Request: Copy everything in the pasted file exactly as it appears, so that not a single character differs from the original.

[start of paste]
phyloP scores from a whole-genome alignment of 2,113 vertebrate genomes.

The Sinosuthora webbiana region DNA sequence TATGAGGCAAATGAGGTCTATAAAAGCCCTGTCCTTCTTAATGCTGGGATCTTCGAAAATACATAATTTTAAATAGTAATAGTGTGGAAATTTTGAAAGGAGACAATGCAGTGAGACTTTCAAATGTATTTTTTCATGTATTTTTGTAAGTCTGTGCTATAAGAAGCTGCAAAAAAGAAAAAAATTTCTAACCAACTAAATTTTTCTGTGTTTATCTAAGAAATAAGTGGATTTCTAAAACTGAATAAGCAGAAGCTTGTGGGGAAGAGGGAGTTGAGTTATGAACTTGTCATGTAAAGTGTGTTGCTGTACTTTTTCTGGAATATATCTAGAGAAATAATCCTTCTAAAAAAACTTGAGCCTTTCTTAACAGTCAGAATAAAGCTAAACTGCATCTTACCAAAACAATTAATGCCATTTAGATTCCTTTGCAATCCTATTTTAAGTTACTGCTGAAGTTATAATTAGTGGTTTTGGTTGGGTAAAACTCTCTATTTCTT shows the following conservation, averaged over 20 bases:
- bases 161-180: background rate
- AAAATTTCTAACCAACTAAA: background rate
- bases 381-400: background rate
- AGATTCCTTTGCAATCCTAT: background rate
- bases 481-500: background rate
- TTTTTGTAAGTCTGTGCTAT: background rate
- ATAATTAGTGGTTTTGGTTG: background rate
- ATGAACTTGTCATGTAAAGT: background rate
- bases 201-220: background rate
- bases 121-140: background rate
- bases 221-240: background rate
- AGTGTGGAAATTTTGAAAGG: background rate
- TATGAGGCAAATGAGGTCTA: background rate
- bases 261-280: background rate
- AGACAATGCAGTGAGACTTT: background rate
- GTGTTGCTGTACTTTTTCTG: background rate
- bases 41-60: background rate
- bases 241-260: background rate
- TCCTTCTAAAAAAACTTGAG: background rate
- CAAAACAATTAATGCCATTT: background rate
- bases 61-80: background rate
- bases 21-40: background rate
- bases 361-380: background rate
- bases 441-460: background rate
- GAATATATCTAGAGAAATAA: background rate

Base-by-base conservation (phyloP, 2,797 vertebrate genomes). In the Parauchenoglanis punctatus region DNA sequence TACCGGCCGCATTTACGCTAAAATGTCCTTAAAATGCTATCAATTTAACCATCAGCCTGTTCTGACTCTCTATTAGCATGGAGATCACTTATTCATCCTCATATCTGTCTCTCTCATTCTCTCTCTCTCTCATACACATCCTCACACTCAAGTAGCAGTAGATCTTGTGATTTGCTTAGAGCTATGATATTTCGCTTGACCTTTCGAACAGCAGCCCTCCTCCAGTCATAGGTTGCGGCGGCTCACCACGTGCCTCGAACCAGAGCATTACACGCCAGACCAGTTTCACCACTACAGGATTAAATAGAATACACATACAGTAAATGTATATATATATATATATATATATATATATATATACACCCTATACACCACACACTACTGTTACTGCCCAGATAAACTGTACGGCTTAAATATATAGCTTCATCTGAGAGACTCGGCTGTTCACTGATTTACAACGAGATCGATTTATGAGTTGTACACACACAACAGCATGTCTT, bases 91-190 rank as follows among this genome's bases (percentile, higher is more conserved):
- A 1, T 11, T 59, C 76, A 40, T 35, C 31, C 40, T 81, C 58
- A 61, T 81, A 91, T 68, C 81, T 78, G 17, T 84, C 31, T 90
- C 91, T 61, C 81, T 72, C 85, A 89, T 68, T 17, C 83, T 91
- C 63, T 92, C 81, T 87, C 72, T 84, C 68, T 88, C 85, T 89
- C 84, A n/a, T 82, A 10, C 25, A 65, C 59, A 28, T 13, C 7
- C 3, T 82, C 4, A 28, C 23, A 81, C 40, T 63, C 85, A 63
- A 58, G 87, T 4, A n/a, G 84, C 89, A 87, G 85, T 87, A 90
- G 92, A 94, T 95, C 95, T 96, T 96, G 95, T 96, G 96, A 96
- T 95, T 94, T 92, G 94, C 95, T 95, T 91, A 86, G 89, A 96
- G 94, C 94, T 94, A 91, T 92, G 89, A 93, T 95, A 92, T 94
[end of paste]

phyloP scores from a whole-genome alignment of 2,113 vertebrate genomes.

The Sinosuthora webbiana region DNA sequence TATGAGGCAAATGAGGTCTATAAAAGCCCTGTCCTTCTTAATGCTGGGATCTTCGAAAATACATAATTTTAAATAGTAATAGTGTGGAAATTTTGAAAGGAGACAATGCAGTGAGACTTTCAAATGTATTTTTTCATGTATTTTTGTAAGTCTGTGCTATAAGAAGCTGCAAAAAAGAAAAAAATTTCTAACCAACTAAATTTTTCTGTGTTTATCTAAGAAATAAGTGGATTTCTAAAACTGAATAAGCAGAAGCTTGTGGGGAAGAGGGAGTTGAGTTATGAACTTGTCATGTAAAGTGTGTTGCTGTACTTTTTCTGGAATATATCTAGAGAAATAATCCTTCTAAAAAAACTTGAGCCTTTCTTAACAGTCAGAATAAAGCTAAACTGCATCTTACCAAAACAATTAATGCCATTTAGATTCCTTTGCAATCCTATTTTAAGTTACTGCTGAAGTTATAATTAGTGGTTTTGGTTGGGTAAAACTCTCTATTTCTT shows the following conservation, averaged over 20 bases:
- bases 161-180: background rate
- AAAATTTCTAACCAACTAAA: background rate
- bases 381-400: background rate
- AGATTCCTTTGCAATCCTAT: background rate
- bases 481-500: background rate
- TTTTTGTAAGTCTGTGCTAT: background rate
- ATAATTAGTGGTTTTGGTTG: background rate
- ATGAACTTGTCATGTAAAGT: background rate
- bases 201-220: background rate
- bases 121-140: background rate
- bases 221-240: background rate
- AGTGTGGAAATTTTGAAAGG: background rate
- TATGAGGCAAATGAGGTCTA: background rate
- bases 261-280: background rate
- AGACAATGCAGTGAGACTTT: background rate
- GTGTTGCTGTACTTTTTCTG: background rate
- bases 41-60: background rate
- bases 241-260: background rate
- TCCTTCTAAAAAAACTTGAG: background rate
- CAAAACAATTAATGCCATTT: background rate
- bases 61-80: background rate
- bases 21-40: background rate
- bases 361-380: background rate
- bases 441-460: background rate
- GAATATATCTAGAGAAATAA: background rate

Base-by-base conservation (phyloP, 2,797 vertebrate genomes). In the Parauchenoglanis punctatus region DNA sequence TACCGGCCGCATTTACGCTAAAATGTCCTTAAAATGCTATCAATTTAACCATCAGCCTGTTCTGACTCTCTATTAGCATGGAGATCACTTATTCATCCTCATATCTGTCTCTCTCATTCTCTCTCTCTCTCATACACATCCTCACACTCAAGTAGCAGTAGATCTTGTGATTTGCTTAGAGCTATGATATTTCGCTTGACCTTTCGAACAGCAGCCCTCCTCCAGTCATAGGTTGCGGCGGCTCACCACGTGCCTCGAACCAGAGCATTACACGCCAGACCAGTTTCACCACTACAGGATTAAATAGAATACACATACAGTAAATGTATATATATATATATATATATATATATATATATACACCCTATACACCACACACTACTGTTACTGCCCAGATAAACTGTACGGCTTAAATATATAGCTTCATCTGAGAGACTCGGCTGTTCACTGATTTACAACGAGATCGATTTATGAGTTGTACACACACAACAGCATGTCTT, bases 91-190 rank as follows among this genome's bases (percentile, higher is more conserved):
- A 1, T 11, T 59, C 76, A 40, T 35, C 31, C 40, T 81, C 58
- A 61, T 81, A 91, T 68, C 81, T 78, G 17, T 84, C 31, T 90
- C 91, T 61, C 81, T 72, C 85, A 89, T 68, T 17, C 83, T 91
- C 63, T 92, C 81, T 87, C 72, T 84, C 68, T 88, C 85, T 89
- C 84, A n/a, T 82, A 10, C 25, A 65, C 59, A 28, T 13, C 7
- C 3, T 82, C 4, A 28, C 23, A 81, C 40, T 63, C 85, A 63
- A 58, G 87, T 4, A n/a, G 84, C 89, A 87, G 85, T 87, A 90
- G 92, A 94, T 95, C 95, T 96, T 96, G 95, T 96, G 96, A 96
- T 95, T 94, T 92, G 94, C 95, T 95, T 91, A 86, G 89, A 96
- G 94, C 94, T 94, A 91, T 92, G 89, A 93, T 95, A 92, T 94